The reports are full of cases where conditions imposing restrictions upon the uses to which property conveyed in fee may be subjected, have been upheld. In this way slaughter houses, soap factories, distilleries, livery stables, tanneries and the like have been excluded from particular localities which, thus freed from unpleasant sights, noxious vapors or disturbing noises, have become desirable as places for residences of families. To hold that conditions for their exclusion from premises conveyed, are inoperative, would defeat numerous arrangements in our large cities for the health and comfort of whole neighborhoods."

The demandant, in a writ of entry, being owner of a par cel of land with a dwelling house thereon, adjoining on the north to land with a dwelling house thereon belonging to his sister, facing to the south, conveys to the tenant's grantor in fee simple, “provided, however, this conveyance is upon the condition that no windows shall be placed in the north wall of the house aforesaid, or of any house to be erected on the premises, within thirty years from the date hereof." After the sister has conveyed her land to a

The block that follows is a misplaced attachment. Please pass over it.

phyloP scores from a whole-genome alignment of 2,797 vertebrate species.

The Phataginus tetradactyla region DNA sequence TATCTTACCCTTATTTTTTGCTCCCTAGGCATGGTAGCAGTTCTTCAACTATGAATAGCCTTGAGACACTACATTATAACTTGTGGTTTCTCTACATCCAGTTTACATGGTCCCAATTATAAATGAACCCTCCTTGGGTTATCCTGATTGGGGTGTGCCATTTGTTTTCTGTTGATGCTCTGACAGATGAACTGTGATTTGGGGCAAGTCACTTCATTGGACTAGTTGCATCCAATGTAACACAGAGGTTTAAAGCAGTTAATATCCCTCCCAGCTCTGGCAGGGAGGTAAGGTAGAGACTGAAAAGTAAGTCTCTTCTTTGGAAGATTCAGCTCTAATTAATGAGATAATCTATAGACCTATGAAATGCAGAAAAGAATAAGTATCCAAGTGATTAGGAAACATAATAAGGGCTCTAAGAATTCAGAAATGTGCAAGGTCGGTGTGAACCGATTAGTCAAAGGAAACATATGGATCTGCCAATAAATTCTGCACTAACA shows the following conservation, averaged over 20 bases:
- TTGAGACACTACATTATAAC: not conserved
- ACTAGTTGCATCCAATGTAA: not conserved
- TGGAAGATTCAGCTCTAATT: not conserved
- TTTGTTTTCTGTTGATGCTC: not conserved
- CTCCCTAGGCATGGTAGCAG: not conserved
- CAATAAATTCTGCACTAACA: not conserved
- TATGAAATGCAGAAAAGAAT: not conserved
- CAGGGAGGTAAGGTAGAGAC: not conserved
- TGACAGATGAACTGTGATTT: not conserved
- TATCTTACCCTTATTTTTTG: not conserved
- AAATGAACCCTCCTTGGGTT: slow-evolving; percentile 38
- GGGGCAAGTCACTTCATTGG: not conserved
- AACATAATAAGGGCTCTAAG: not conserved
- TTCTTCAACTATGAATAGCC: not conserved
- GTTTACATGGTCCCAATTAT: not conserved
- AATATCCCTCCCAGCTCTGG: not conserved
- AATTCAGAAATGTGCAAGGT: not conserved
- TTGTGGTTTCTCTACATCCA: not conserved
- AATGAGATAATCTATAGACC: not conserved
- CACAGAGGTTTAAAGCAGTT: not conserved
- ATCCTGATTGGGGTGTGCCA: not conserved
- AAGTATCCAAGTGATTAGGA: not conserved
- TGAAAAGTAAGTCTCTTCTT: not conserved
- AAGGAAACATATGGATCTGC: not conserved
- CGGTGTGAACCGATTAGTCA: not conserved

1 Cowell v. Colo. Springs Co., 100 U. S. (10 Otto) 55 (1879); Plumb v. Tubbs, 41 N. Y. 442; O'Brien v. Witherall, 14 Kan. 616; Doe v. Keeling, 1 Maule & S. (Eng.) 95; Gray U. S. (10 Otto) 55 (1879).

(1829); see chapter 11, § 38 and notes. *Cowell v. Colo. Springs Co., 100 U. S. 55 (1878).

v. Blanchard, 8 Pick. (Mass.) 284

Cowell v. Colo. Springs Co., 100

stranger, the tenant mortgages by a deed reciting the foregoing provisions, and afterward, while remaining in possession, makes windows in the north wall; it was held that the above clause was a condition and not a covenant, that it was a valid condition and that such breach of it worked a forfeiture of the estate and gave the demandant a right to re-enter. Gray v. Blanchard, 8 Pick. (Mass.) 284 (1829).